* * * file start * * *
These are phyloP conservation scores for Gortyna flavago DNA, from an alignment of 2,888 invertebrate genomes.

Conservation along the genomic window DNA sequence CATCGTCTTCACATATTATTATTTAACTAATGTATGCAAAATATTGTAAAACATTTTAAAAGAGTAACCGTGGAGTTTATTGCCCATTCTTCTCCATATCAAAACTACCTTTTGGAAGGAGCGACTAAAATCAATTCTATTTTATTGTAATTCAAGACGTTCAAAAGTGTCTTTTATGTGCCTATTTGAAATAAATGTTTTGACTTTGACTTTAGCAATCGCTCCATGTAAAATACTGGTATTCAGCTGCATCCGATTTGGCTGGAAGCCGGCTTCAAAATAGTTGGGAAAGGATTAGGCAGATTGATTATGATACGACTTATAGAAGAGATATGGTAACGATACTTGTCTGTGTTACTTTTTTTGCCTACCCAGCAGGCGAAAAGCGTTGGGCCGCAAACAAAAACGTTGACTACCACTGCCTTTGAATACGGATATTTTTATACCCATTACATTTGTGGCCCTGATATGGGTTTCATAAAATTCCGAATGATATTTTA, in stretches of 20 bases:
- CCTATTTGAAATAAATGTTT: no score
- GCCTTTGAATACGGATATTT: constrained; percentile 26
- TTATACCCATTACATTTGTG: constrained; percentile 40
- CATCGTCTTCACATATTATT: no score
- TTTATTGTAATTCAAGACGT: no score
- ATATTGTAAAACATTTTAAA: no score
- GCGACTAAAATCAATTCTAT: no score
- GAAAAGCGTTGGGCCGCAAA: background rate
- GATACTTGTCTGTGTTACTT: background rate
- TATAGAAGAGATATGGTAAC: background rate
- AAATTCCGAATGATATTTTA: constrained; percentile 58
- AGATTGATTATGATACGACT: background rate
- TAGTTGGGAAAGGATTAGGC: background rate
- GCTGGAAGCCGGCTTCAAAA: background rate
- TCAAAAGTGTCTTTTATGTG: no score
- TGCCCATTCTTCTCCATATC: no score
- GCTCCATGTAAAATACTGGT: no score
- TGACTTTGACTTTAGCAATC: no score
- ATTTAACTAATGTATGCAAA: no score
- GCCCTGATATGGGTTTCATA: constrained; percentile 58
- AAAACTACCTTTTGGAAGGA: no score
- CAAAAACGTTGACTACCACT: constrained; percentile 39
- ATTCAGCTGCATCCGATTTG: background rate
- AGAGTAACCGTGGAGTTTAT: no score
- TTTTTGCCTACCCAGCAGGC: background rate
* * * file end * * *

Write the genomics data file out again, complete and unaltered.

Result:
These are phyloP conservation scores for Gortyna flavago DNA, from an alignment of 2,888 invertebrate genomes.

Conservation along the genomic window DNA sequence CATCGTCTTCACATATTATTATTTAACTAATGTATGCAAAATATTGTAAAACATTTTAAAAGAGTAACCGTGGAGTTTATTGCCCATTCTTCTCCATATCAAAACTACCTTTTGGAAGGAGCGACTAAAATCAATTCTATTTTATTGTAATTCAAGACGTTCAAAAGTGTCTTTTATGTGCCTATTTGAAATAAATGTTTTGACTTTGACTTTAGCAATCGCTCCATGTAAAATACTGGTATTCAGCTGCATCCGATTTGGCTGGAAGCCGGCTTCAAAATAGTTGGGAAAGGATTAGGCAGATTGATTATGATACGACTTATAGAAGAGATATGGTAACGATACTTGTCTGTGTTACTTTTTTTGCCTACCCAGCAGGCGAAAAGCGTTGGGCCGCAAACAAAAACGTTGACTACCACTGCCTTTGAATACGGATATTTTTATACCCATTACATTTGTGGCCCTGATATGGGTTTCATAAAATTCCGAATGATATTTTA, in stretches of 20 bases:
- CCTATTTGAAATAAATGTTT: no score
- GCCTTTGAATACGGATATTT: constrained; percentile 26
- TTATACCCATTACATTTGTG: constrained; percentile 40
- CATCGTCTTCACATATTATT: no score
- TTTATTGTAATTCAAGACGT: no score
- ATATTGTAAAACATTTTAAA: no score
- GCGACTAAAATCAATTCTAT: no score
- GAAAAGCGTTGGGCCGCAAA: background rate
- GATACTTGTCTGTGTTACTT: background rate
- TATAGAAGAGATATGGTAAC: background rate
- AAATTCCGAATGATATTTTA: constrained; percentile 58
- AGATTGATTATGATACGACT: background rate
- TAGTTGGGAAAGGATTAGGC: background rate
- GCTGGAAGCCGGCTTCAAAA: background rate
- TCAAAAGTGTCTTTTATGTG: no score
- TGCCCATTCTTCTCCATATC: no score
- GCTCCATGTAAAATACTGGT: no score
- TGACTTTGACTTTAGCAATC: no score
- ATTTAACTAATGTATGCAAA: no score
- GCCCTGATATGGGTTTCATA: constrained; percentile 58
- AAAACTACCTTTTGGAAGGA: no score
- CAAAAACGTTGACTACCACT: constrained; percentile 39
- ATTCAGCTGCATCCGATTTG: background rate
- AGAGTAACCGTGGAGTTTAT: no score
- TTTTTGCCTACCCAGCAGGC: background rate